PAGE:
Just wondering, since I'm very new to StackExchange sites, how these sites are designed, and how their visual appearance evolves. I'm assuming the 'squared paper and pencil' design is not saying 'remember those maths books you used when you were at school?', but 'we're still working on the site!'?

Some of the other StackExchange sites look very pleasing (I quite like CSTheory and electronics, gaming is quite cute), but others are ugly (English, Unix). It's hard to design by committee, and my idea of a good design isn't yours...

But - how much of Mathematica's extraordinary graphics capabilities will be evident in the final design? Or to put it another way, don't just sprinkle math symbols over the background...

  • The TeX site is quite clear, simple and elegant: they used a wide range typography/typesetting-examples for the background. Commented Apr 22, 2012 at 15:09

2 Answers 2


I'm assuming the 'squared paper and pencil' design is not saying 'remember those maths books you used when you were at school?', but 'we're still working on the site!'?

You assume correctly. The site is still in beta, and until we graduate, we stay with this interface.

When this site graduates, however, Jin the resident SE designer will surely be soliciting ideas from the community on designing the site's look and feel. Until then, stay put.

  • Cool. Thank you!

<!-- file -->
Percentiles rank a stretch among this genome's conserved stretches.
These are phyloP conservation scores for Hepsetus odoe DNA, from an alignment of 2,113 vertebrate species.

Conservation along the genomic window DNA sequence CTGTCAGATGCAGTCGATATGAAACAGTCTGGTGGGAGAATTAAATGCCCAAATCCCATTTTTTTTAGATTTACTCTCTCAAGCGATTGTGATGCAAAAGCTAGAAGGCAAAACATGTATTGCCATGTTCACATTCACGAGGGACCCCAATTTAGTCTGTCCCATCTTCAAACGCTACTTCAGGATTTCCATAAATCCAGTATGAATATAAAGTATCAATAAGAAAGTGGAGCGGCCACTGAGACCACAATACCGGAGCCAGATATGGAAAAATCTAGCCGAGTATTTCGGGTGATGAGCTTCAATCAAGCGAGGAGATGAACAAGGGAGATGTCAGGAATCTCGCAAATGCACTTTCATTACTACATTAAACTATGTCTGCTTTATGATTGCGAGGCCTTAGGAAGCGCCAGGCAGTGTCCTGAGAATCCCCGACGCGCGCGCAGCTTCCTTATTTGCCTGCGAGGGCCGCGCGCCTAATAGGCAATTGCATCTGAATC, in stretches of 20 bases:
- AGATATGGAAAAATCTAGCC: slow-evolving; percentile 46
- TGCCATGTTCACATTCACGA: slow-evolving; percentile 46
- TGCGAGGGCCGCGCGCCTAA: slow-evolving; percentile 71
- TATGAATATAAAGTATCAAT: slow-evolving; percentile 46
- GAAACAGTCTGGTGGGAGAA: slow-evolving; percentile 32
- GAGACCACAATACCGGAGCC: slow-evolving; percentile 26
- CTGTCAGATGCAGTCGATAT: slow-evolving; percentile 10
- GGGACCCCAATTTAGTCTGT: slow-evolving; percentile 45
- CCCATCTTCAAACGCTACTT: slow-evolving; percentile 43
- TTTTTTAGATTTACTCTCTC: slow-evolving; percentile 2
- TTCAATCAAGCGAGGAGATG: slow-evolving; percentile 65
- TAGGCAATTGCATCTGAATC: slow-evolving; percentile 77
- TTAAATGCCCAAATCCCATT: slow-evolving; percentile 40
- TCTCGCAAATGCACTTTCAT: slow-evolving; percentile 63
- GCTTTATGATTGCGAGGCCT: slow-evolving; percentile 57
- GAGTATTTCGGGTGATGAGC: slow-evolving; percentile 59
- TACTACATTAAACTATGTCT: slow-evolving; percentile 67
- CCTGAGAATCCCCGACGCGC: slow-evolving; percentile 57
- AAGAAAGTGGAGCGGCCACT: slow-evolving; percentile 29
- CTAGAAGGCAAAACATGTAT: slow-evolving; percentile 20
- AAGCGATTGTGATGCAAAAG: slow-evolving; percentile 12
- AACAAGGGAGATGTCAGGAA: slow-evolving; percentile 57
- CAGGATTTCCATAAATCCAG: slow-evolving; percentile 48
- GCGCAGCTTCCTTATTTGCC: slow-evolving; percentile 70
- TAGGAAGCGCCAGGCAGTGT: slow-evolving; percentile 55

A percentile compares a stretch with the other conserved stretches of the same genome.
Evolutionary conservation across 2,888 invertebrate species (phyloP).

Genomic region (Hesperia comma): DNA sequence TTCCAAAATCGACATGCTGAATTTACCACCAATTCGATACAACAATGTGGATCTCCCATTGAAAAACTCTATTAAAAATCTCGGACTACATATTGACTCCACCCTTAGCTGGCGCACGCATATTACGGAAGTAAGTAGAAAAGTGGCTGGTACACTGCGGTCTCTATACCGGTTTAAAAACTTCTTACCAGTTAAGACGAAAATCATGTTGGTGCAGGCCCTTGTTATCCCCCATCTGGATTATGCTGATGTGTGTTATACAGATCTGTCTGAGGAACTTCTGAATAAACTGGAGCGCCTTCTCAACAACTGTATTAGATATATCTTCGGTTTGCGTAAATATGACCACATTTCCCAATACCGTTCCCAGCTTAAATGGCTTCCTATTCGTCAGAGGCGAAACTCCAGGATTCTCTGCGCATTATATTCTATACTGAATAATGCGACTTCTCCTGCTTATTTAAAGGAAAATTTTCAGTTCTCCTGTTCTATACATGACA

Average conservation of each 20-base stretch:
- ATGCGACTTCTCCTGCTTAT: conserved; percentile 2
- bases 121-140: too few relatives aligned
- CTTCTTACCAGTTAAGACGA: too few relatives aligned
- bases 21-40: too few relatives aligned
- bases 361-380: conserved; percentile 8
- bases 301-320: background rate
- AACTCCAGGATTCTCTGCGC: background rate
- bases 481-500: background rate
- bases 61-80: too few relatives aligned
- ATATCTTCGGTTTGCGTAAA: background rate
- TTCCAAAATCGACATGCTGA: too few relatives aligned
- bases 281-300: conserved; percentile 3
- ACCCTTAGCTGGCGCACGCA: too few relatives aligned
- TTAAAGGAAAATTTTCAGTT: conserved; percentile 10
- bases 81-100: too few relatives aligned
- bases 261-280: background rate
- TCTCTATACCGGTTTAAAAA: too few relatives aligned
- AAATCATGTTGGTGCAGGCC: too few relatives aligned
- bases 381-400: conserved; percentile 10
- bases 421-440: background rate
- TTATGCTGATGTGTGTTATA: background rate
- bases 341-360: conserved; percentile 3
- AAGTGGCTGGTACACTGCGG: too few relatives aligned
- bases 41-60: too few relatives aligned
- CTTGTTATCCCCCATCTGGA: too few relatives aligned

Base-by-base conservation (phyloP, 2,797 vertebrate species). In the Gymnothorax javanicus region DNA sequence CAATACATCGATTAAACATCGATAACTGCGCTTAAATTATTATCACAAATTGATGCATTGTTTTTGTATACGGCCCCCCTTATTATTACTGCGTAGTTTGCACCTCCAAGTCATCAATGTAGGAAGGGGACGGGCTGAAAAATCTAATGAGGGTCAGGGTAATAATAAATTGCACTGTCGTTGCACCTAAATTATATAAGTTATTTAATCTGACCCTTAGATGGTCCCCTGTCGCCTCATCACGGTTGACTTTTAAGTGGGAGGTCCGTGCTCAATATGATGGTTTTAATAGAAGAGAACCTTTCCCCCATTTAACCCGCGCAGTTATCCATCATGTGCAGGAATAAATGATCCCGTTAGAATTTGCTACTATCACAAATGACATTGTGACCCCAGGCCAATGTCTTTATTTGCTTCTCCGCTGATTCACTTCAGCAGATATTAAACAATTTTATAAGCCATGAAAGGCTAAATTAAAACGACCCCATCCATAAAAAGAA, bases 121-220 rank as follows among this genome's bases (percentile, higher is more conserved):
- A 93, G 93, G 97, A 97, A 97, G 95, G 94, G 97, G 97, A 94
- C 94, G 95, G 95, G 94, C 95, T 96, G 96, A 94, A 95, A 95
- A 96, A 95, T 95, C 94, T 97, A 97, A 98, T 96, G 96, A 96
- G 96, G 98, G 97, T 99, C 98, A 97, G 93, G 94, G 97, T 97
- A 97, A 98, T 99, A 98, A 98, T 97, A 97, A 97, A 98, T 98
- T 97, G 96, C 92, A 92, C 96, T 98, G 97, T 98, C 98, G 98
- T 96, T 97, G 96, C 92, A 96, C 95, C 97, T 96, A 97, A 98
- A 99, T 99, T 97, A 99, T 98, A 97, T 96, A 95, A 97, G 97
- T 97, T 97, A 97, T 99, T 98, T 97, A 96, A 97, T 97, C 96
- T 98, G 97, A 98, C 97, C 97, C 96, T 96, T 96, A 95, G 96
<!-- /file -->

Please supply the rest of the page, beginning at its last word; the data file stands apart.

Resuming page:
– cormullion
    Commented Jan 23, 2012 at 15:37

To answer the question in the title, here's how the design process for a typical site goes. I'll link to examples from Physics.SE since that's the site I happen to know, but you'll find more or less the same procedure on every graduated site's meta.

  1. Early in the site's development, someone posts a meta question "complaining" about the beta style with the graph-paper look :-P
  2. At some point during the public beta, which could be as early as a couple weeks into it, someone asks a meta question soliciting design ideas. This can be answered with anything from vague inspirations to actual mockups of pieces of the site design.
  3. When the site is getting close to graduation, Jin will make a post with a design proposal. This will draw on some of the ideas offered by the community in the previous thread, but it's entirely at his discretion. Then the community gets to offer feedback and suggest improvements.
  4. Assuming the reaction to the design proposal is not too bad, about a week afterwards, the design will actually take effect. This coincides with the official graduation of the site from beta status.
  5. Any problems with the design that become apparent in the few days after graduation are reported on meta using . They'll generally get fixed as they're reported.
  • Physics is a very good example; in fact it's the only example I could think of where the initially deployed design can be subject to revision based on user feedback. Commented Jan 24, 2012 at 8:34
  • Hmm, I thought there are usually some small changes based on user feedback. Certainly Jin tweaked some things while the blackboard design was still up. Physics is the only case where the design was completely replaced, though.
    – David Z
    Commented Jan 24, 2012 at 10:02
  • Yeah, that's what I was alluding to; IIRC the initial deployed design was not too well-received, so you guys went back on the "blackboard" design for a while before you got your current look-and-feel for physics.SE. Commented Jan 24, 2012 at 10:17

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